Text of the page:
Preferential flow in the shallow vadose zone: Effect of rainfall intensity, soil moisture, connectivity, and agricultural management

Mark R. Williams, William I. Ford, Rose C.K. Mumbi

Research output: Contribution to journalArticlepeer-review

Abstract

Preferential flow is ubiquitous in soils, and it affects water infiltration, runoff, and contaminant transport. Undisturbed soil lysimeters (n = 10; 900 cm2) were collected from an agricultural field to quantify the effect of climate, soil moisture, connectivity, and agricultural practices on water transport through the shallow vadose zone. A series of 10 rainfall simulations was conducted on each lysimeter (n = 100 events) and data were analysed within a framework of five case studies where we assessed the impact of rainfall intensity (n = 30 events), soil moisture (n = 28), and tillage (n = 21). Three lysimeters that had near-zero flow initially were modified to investigate dynamics of direct surface connectivity through an artificial macropore in which we assessed the impacts of soil moisture (n = 12) and subsequent disruption via tillage (n = 9). Stable water isotopes were used to separate leachate into event (Qe) and pre-event water (Qpe). Results showed that event water transport in leachate was not affected by rainfall intensity (Qe/Q = 49% ± 21% to 50% ± 24%); however, event water decreased from 65% ± 5% to 23% ± 28% with increasing soil moisture. Lysimeters with artificial macropores resulted in leachate that was nearly all event water (85% ± 12% to 92% ± 4%) irrespective of soil moisture. Tillage decreased event water transport for both lysimeters with and without an artificial macropore by ~30%. Findings show how varying initial and boundary conditions produce a continuum of preferential flow. Water and tracer flux data collected in the current study are therefore essential for predicting conditions with high relevance of preferential flow and contaminant transport when assessing or modelling long-term hydrographs where these conditions are only met during a small proportion of the flow time.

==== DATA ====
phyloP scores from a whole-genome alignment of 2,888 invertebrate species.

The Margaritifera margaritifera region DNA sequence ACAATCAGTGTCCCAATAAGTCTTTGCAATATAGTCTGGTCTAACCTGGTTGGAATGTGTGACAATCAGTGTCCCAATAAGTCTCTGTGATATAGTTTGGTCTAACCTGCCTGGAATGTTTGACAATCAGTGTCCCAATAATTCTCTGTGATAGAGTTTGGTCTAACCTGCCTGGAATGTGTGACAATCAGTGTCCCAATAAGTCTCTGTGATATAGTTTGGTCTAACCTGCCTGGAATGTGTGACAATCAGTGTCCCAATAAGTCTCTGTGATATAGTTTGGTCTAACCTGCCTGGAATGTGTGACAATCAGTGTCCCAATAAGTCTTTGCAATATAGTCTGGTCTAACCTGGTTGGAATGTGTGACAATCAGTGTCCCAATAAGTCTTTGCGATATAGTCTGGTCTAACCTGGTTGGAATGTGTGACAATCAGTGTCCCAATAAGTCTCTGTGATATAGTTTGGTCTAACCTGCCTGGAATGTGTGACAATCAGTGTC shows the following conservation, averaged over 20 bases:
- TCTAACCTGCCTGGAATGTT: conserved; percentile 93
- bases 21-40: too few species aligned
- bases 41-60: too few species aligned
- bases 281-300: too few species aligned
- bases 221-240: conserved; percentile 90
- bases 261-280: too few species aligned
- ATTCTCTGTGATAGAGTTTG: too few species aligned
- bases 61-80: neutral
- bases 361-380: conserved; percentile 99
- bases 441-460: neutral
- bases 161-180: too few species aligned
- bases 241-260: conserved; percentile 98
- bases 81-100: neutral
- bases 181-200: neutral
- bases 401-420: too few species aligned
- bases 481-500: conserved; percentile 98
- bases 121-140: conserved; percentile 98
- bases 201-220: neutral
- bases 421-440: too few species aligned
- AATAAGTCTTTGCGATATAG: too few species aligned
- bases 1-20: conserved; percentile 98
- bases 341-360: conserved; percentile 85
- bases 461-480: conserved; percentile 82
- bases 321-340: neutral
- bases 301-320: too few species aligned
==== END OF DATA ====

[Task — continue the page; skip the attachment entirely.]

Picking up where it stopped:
Original languageEnglish
Article numbere15057
JournalHydrological Processes
Volume37
Issue number12
DOIs
StatePublished - Dec 2023

Bibliographical note

Publisher Copyright:
© 2023 John Wiley & Sons Ltd. This article has been contributed to by U.S. Government employees and their work is in the public domain in the USA.

Keywords

  • flow pathway
  • hydrograph separation
  • lysimeter
  • macropore
  • tracer
  • water isotope

ASJC Scopus subject areas

  • Water Science and Technology

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